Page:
From Development server
Recordings > Recital

Philippe Jaroussky: "Pieta"

spacer Sacred works for alto by Vivaldi. Ensemble Artaserse, Jaroussky. Texts and translations. Erato 0825646258109


Philippe Jaroussky is back, after a self-imposed sabbatical, with music of Vivaldi, the composer the French countertenor regards as his good-luck charm. In form and style similar to his operatic writing, Vivaldi’s sacred works are vocally gratifying and, in most cases, musically effective. The superstar singer has chosen some superb compositions for a CD that will delight his fans both as ear candy and as musically sophisticated performances.

Leading his own Ensemble Artaserse, Jaroussky presents Vivaldi’s first sacred composition, a Stabat Mater setting for solo alto and strings, somber in tone from dense string writing and minor keys for every movement. At first, Jaroussky’s sunny, clear voice sounds a bit white and weightless, especially after the instrumental introduction, but where the vocal lines lie higher in range, the countertenor’s customary delicacy and gossamer phrasing serve beautifully. The stark atmosphere and weird staccato string chirping of “Eia mater” highlight Jaroussky’s long lines and spun tone most captivatingly, while the many movements in rocking rhythms, “O quam tristis,” “Pro peccatis” and “Fac ut ardeat,” are beguilingly delivered.

In complete contrast, the familiar Longe Mala, Umbrae, Terrores (Be gone evils, shadows, terrors) is a virtuoso concerto for voice, demanding great flexibility and athleticism. Jaroussky is so musical he’s able to bring wit to the swaths of coloratura (although some dry attacks in the final “Alleluia” reveal how hard he’s working) and manages to make the slow movement, “Descende, o coeli vox” (Descend, O voice of heaven) sound timeless and spacious while still moving inexorably forward.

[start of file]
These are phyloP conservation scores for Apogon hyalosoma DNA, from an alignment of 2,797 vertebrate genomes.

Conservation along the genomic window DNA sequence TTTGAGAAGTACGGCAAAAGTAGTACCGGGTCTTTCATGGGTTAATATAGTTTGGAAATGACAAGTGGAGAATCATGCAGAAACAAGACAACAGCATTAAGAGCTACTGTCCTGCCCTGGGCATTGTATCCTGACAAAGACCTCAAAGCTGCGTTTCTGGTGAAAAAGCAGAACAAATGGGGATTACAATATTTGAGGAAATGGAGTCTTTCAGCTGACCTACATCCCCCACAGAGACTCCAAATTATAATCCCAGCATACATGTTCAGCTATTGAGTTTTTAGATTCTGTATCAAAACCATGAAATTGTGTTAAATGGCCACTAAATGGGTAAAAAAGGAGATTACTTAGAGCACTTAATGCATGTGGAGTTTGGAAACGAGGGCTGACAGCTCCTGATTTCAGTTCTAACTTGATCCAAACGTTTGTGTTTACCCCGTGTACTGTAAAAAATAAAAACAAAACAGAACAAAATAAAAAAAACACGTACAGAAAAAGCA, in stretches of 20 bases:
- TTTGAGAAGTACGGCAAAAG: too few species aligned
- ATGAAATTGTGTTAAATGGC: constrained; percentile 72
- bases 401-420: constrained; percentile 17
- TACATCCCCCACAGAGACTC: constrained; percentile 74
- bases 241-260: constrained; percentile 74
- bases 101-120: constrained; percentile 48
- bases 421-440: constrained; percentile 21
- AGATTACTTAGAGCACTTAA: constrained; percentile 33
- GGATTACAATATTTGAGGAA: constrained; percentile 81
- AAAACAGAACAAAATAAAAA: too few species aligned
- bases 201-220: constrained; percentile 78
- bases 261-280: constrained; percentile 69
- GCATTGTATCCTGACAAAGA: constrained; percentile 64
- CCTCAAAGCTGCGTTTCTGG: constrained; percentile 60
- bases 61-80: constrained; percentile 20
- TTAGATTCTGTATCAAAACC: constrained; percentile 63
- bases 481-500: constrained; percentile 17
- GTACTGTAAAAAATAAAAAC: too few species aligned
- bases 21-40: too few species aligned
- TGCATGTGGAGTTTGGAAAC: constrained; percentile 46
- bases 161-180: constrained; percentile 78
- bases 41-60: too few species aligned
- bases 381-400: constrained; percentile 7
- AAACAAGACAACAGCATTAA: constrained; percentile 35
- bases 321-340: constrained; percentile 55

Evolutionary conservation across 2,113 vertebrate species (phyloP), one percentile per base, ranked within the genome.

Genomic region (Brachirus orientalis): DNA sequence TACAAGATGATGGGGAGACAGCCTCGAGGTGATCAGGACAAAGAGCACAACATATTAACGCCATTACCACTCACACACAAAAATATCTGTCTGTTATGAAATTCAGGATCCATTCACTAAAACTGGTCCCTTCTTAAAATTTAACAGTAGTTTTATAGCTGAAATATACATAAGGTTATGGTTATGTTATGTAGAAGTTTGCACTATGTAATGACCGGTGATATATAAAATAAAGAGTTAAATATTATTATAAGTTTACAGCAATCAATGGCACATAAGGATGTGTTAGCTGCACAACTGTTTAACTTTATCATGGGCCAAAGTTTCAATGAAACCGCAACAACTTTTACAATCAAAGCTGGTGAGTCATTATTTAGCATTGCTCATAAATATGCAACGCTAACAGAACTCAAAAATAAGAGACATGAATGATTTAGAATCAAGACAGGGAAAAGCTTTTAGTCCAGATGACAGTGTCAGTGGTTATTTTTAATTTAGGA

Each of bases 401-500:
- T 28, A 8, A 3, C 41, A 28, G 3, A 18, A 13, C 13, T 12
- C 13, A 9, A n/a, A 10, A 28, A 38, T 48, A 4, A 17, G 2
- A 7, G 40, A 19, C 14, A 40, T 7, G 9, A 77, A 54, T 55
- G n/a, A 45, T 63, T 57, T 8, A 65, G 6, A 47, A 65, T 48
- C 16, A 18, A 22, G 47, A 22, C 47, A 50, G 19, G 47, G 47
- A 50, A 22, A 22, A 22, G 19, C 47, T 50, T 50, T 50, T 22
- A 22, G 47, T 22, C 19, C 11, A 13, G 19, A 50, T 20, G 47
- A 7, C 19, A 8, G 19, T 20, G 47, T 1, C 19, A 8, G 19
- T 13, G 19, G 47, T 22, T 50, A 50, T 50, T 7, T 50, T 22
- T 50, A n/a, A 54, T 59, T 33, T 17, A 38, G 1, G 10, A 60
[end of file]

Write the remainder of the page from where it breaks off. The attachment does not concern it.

In spite of his superstar status, Jaroussky is not one of those aggressive or glittery countertenors with in-your-face fioritura and Leontyne-wannabe high notes. He excels at lyrical, rhapsodic pieces that allow him to revel in gorgeous soft singing, but he’s also sophisticated and sensitive to harmonic movement and shifting instrumental textures. He brings urgency to the pecking repeated-notes of “Nunc iubilare” (Then rejoice), the fast movement of the short cantata Clarae Stellae, and jubilant buoyance to its final “Alleluia.” In Vivaldi’s many slow movements, in which the strings etch out creepy, stroking chords, Jaroussky traces filigreed phrases with utmost delicacy and commitment. “Sileant zephyri” (Let the winds be silent), from the superb cantata Filiae Maestae Jerusalem, is a case in point.

It’s a testament to Jaroussky’s artistry that he chooses to end the CD with Vivaldi’s Salve Regina, whose final movement paints intense longing with a sweetly sighing close. Excellent liner notes by Frédéric Delaméa grace this thoughtful and beautifully produced release. spacer 


Send feedback to OPERA NEWS.

Follow OPERA NEWS on FacebookTwitter Button